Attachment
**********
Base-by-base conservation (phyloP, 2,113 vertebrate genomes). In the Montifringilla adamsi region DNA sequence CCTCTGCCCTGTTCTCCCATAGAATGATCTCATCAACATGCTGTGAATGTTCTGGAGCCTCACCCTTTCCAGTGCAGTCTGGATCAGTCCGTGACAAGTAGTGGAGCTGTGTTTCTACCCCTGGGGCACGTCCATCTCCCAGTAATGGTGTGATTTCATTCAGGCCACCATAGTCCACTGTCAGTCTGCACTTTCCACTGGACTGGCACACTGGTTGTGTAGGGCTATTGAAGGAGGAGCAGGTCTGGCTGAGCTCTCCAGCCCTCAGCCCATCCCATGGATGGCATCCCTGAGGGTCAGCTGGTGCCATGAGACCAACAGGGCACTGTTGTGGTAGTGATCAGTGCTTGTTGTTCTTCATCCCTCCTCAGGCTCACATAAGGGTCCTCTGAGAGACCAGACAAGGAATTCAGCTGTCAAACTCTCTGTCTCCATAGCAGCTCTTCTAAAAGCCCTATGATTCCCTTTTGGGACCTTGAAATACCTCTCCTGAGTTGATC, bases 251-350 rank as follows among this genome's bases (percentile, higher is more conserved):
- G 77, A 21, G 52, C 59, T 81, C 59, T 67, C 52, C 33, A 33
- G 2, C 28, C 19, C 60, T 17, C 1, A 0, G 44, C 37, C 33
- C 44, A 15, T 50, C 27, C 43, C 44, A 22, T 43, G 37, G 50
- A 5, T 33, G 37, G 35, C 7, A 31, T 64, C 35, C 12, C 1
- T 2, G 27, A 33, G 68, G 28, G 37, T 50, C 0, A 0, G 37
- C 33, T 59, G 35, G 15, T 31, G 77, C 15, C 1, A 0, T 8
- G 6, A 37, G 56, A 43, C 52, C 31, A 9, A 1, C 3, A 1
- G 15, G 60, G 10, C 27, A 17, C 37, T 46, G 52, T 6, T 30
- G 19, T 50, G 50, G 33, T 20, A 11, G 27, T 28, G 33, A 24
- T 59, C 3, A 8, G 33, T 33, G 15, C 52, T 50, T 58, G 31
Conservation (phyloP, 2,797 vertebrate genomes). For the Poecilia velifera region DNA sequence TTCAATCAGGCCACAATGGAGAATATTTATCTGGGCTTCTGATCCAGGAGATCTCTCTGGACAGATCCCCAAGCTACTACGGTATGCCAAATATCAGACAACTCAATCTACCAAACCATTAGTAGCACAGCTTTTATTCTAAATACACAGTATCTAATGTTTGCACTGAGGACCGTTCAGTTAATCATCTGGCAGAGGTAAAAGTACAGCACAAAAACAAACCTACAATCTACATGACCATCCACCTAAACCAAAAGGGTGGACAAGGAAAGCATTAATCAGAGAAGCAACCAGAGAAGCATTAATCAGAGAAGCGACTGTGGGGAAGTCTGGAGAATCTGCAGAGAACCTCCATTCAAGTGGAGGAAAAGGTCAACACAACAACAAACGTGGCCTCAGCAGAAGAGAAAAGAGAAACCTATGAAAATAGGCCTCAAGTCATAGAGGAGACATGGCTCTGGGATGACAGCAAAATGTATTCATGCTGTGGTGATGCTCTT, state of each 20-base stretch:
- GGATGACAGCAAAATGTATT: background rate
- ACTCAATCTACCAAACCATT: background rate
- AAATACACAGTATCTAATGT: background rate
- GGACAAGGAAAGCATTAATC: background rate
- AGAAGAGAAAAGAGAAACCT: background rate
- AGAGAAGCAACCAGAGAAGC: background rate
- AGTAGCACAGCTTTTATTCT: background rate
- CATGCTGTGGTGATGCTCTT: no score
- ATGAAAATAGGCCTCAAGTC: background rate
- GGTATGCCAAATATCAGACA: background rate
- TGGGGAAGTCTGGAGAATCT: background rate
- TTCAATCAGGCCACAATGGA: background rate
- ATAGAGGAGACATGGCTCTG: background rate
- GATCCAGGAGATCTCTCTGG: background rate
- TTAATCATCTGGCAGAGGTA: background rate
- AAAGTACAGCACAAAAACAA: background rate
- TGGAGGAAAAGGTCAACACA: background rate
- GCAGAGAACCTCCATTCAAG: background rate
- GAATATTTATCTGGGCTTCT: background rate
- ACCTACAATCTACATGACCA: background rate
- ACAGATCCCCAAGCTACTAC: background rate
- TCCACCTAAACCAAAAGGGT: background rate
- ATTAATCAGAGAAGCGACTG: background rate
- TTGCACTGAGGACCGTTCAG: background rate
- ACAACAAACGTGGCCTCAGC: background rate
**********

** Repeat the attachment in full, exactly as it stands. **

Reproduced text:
Base-by-base conservation (phyloP, 2,113 vertebrate genomes). In the Montifringilla adamsi region DNA sequence CCTCTGCCCTGTTCTCCCATAGAATGATCTCATCAACATGCTGTGAATGTTCTGGAGCCTCACCCTTTCCAGTGCAGTCTGGATCAGTCCGTGACAAGTAGTGGAGCTGTGTTTCTACCCCTGGGGCACGTCCATCTCCCAGTAATGGTGTGATTTCATTCAGGCCACCATAGTCCACTGTCAGTCTGCACTTTCCACTGGACTGGCACACTGGTTGTGTAGGGCTATTGAAGGAGGAGCAGGTCTGGCTGAGCTCTCCAGCCCTCAGCCCATCCCATGGATGGCATCCCTGAGGGTCAGCTGGTGCCATGAGACCAACAGGGCACTGTTGTGGTAGTGATCAGTGCTTGTTGTTCTTCATCCCTCCTCAGGCTCACATAAGGGTCCTCTGAGAGACCAGACAAGGAATTCAGCTGTCAAACTCTCTGTCTCCATAGCAGCTCTTCTAAAAGCCCTATGATTCCCTTTTGGGACCTTGAAATACCTCTCCTGAGTTGATC, bases 251-350 rank as follows among this genome's bases (percentile, higher is more conserved):
- G 77, A 21, G 52, C 59, T 81, C 59, T 67, C 52, C 33, A 33
- G 2, C 28, C 19, C 60, T 17, C 1, A 0, G 44, C 37, C 33
- C 44, A 15, T 50, C 27, C 43, C 44, A 22, T 43, G 37, G 50
- A 5, T 33, G 37, G 35, C 7, A 31, T 64, C 35, C 12, C 1
- T 2, G 27, A 33, G 68, G 28, G 37, T 50, C 0, A 0, G 37
- C 33, T 59, G 35, G 15, T 31, G 77, C 15, C 1, A 0, T 8
- G 6, A 37, G 56, A 43, C 52, C 31, A 9, A 1, C 3, A 1
- G 15, G 60, G 10, C 27, A 17, C 37, T 46, G 52, T 6, T 30
- G 19, T 50, G 50, G 33, T 20, A 11, G 27, T 28, G 33, A 24
- T 59, C 3, A 8, G 33, T 33, G 15, C 52, T 50, T 58, G 31
Conservation (phyloP, 2,797 vertebrate genomes). For the Poecilia velifera region DNA sequence TTCAATCAGGCCACAATGGAGAATATTTATCTGGGCTTCTGATCCAGGAGATCTCTCTGGACAGATCCCCAAGCTACTACGGTATGCCAAATATCAGACAACTCAATCTACCAAACCATTAGTAGCACAGCTTTTATTCTAAATACACAGTATCTAATGTTTGCACTGAGGACCGTTCAGTTAATCATCTGGCAGAGGTAAAAGTACAGCACAAAAACAAACCTACAATCTACATGACCATCCACCTAAACCAAAAGGGTGGACAAGGAAAGCATTAATCAGAGAAGCAACCAGAGAAGCATTAATCAGAGAAGCGACTGTGGGGAAGTCTGGAGAATCTGCAGAGAACCTCCATTCAAGTGGAGGAAAAGGTCAACACAACAACAAACGTGGCCTCAGCAGAAGAGAAAAGAGAAACCTATGAAAATAGGCCTCAAGTCATAGAGGAGACATGGCTCTGGGATGACAGCAAAATGTATTCATGCTGTGGTGATGCTCTT, state of each 20-base stretch:
- GGATGACAGCAAAATGTATT: background rate
- ACTCAATCTACCAAACCATT: background rate
- AAATACACAGTATCTAATGT: background rate
- GGACAAGGAAAGCATTAATC: background rate
- AGAAGAGAAAAGAGAAACCT: background rate
- AGAGAAGCAACCAGAGAAGC: background rate
- AGTAGCACAGCTTTTATTCT: background rate
- CATGCTGTGGTGATGCTCTT: no score
- ATGAAAATAGGCCTCAAGTC: background rate
- GGTATGCCAAATATCAGACA: background rate
- TGGGGAAGTCTGGAGAATCT: background rate
- TTCAATCAGGCCACAATGGA: background rate
- ATAGAGGAGACATGGCTCTG: background rate
- GATCCAGGAGATCTCTCTGG: background rate
- TTAATCATCTGGCAGAGGTA: background rate
- AAAGTACAGCACAAAAACAA: background rate
- TGGAGGAAAAGGTCAACACA: background rate
- GCAGAGAACCTCCATTCAAG: background rate
- GAATATTTATCTGGGCTTCT: background rate
- ACCTACAATCTACATGACCA: background rate
- ACAGATCCCCAAGCTACTAC: background rate
- TCCACCTAAACCAAAAGGGT: background rate
- ATTAATCAGAGAAGCGACTG: background rate
- TTGCACTGAGGACCGTTCAG: background rate
- ACAACAAACGTGGCCTCAGC: background rate